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13:4 Monday, April 25, 2011

Academic Success for All Students

Bridging the Unique Educational Context of Students Who Are Deaf or Hard of Hearing and the Broad Accountability Policies of Public Education

What is an accountability reform? What does accountability measure? How do we measure progress? These are just some of the topics author Stephanie W. Cawthon discusses in her new book Accountability-Based Reforms: The Impact on Deaf and Hard of Hearing Students. In this new volume, the first in the Deaf Education series, Cawthon examines how elements of the No Child Left Behind legislation affected deaf and hard of hearing students, with recommendations for future action by educators, parents, researchers, and education policymakers.

“The initial impetus for this book began during my graduate studies in Educational Psychology,” Cawthon shares. “While in graduate school and in the years that followed, I had the opportunity to work with teachers and district administrators who were grappling with how to implement large-scale educational reforms with students with such diverse linguistic and academic backgrounds. The reality of educating students who are deaf or hard of hearing within a systemic framework, with factors that carried both from the student level and from the larger state and federal level, challenged me to look at the impact of educational policies on deaf education from both an interdisciplinary and interactional lens.”

Read chapter one, The Deaf Education Context, and order Accountability-Based Reforms at your exclusive subscriber rate of 20% off the regular price. For online orders, type “APR2011” in the box labeled “use promo code” next to the checkout button, or order by mail.


Expanded to more than 1,900 sign illustrations arranged by 40 basic handshapes, this bestselling reference enables users to look up signs they have seen without knowing their English meaning, with a fully cross-referenced English index and a DVD featuring native signers forming every sign. CHOICE magazine gave high marks to the the first edition, and now chimes in with another review of this updated, revised edition stating, “This dictionary will be useful for deaf schoolchildren who want to learn more about their first language, ASL; and for hearing and deaf adults learning ASL as a second language. Summing Up: Recommended.” The American Sign Language Handshape Dictionary was also highlighted in Reference and Research Book News in a recent review: “327 new signs and a DVD-ROM have been added to this second edition of Tennant and Brown’s American Sign Language [D]ictionary. The over 1900 entries are organized by 40 basic handshapes. Also included is an index of alphabetized English glosses referencing the corresponding ASL signs; the dictionary is thus of interest to both learners of ASL, and signers.” Order your copy now!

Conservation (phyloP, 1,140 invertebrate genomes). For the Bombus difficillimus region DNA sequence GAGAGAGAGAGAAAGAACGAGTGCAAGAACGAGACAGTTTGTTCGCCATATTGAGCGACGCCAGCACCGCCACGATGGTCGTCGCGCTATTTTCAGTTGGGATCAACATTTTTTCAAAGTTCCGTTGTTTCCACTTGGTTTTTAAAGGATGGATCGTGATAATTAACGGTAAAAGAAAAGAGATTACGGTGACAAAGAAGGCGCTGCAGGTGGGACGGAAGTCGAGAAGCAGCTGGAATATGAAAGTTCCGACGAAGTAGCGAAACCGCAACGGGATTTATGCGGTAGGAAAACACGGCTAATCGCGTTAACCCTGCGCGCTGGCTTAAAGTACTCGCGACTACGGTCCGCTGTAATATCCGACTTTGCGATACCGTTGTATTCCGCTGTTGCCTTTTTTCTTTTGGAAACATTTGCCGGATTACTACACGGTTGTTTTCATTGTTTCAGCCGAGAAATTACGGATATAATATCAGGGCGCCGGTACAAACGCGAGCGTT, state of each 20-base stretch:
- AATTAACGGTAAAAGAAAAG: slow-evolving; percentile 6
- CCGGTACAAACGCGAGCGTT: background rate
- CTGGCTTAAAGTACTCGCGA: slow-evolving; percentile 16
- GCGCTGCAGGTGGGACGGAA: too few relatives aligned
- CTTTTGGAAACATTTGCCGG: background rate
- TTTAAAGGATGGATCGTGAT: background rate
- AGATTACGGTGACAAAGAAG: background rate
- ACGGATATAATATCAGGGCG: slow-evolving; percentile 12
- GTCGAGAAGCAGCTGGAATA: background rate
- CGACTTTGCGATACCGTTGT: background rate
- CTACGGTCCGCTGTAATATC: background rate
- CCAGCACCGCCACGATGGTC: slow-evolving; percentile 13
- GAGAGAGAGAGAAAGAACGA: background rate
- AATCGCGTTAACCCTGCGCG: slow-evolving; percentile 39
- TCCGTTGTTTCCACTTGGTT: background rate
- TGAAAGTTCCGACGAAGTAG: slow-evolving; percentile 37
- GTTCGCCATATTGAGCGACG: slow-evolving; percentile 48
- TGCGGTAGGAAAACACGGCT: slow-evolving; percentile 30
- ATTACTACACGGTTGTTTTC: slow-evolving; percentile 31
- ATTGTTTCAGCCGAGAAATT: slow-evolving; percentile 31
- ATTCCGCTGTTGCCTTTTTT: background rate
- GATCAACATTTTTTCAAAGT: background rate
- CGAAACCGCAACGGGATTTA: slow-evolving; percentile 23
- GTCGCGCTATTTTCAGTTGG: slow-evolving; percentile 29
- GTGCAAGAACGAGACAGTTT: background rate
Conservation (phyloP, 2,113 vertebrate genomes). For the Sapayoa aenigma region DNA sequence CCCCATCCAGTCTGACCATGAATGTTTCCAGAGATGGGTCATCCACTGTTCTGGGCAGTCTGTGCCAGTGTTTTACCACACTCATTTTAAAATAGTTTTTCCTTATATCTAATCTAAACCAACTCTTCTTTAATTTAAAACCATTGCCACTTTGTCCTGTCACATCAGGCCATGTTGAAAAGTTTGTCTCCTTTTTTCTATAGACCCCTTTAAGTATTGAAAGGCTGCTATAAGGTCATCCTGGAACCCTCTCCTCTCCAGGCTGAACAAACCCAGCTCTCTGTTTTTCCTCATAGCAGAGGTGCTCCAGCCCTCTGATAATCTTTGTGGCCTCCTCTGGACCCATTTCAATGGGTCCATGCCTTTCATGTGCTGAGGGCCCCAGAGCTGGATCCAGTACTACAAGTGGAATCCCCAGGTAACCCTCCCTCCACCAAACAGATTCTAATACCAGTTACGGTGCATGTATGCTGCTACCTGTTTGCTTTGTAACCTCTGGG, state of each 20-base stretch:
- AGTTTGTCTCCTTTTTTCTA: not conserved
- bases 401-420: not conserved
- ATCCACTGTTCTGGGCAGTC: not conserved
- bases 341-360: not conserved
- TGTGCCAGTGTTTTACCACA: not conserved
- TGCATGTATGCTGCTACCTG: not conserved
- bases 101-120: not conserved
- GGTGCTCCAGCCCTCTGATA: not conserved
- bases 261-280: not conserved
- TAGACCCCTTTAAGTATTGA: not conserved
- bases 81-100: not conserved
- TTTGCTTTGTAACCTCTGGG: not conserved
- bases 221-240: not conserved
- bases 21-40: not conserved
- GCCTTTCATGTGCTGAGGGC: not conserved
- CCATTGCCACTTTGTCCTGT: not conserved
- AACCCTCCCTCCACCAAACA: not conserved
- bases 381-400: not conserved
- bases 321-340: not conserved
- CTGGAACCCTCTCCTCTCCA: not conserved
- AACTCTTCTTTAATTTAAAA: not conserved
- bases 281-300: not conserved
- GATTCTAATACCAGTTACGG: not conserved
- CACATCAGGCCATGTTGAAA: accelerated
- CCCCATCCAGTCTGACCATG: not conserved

As noted by editors Debra Russell and Sandra Hale, Interpreting in Legal Settings, the fourth volume in the Studies in Interpretation series, “endeavors to bring [forth] evidence-based practices from both signed and spoken language interpreter researchers with a particular focus on the work that occurs in legal settings.” The Journal of Deaf Studies and Deaf Education has kind words for this collection: “The authors’ scientific approach to courtroom interpretation has made justice more attainable in two ways. First, it unites judicial systems all over the world in the effort to understand how the use of language and those who interpret it are vital to the delivery of justice. Second, it validates and protects the right of those who speak, or sign, a language different from the one used in a courtroom. Although the march toward justice remains long, this scholarly discussion of how spoken and sign language interpretation impacts the judicial process will shorten the journey. This book is a great step in the direction of justice.” Read chapter two, Interpreting in Asylum Appeal Hearings: Roles and Norms Revisited, and order Interpreting in Legal Settings.


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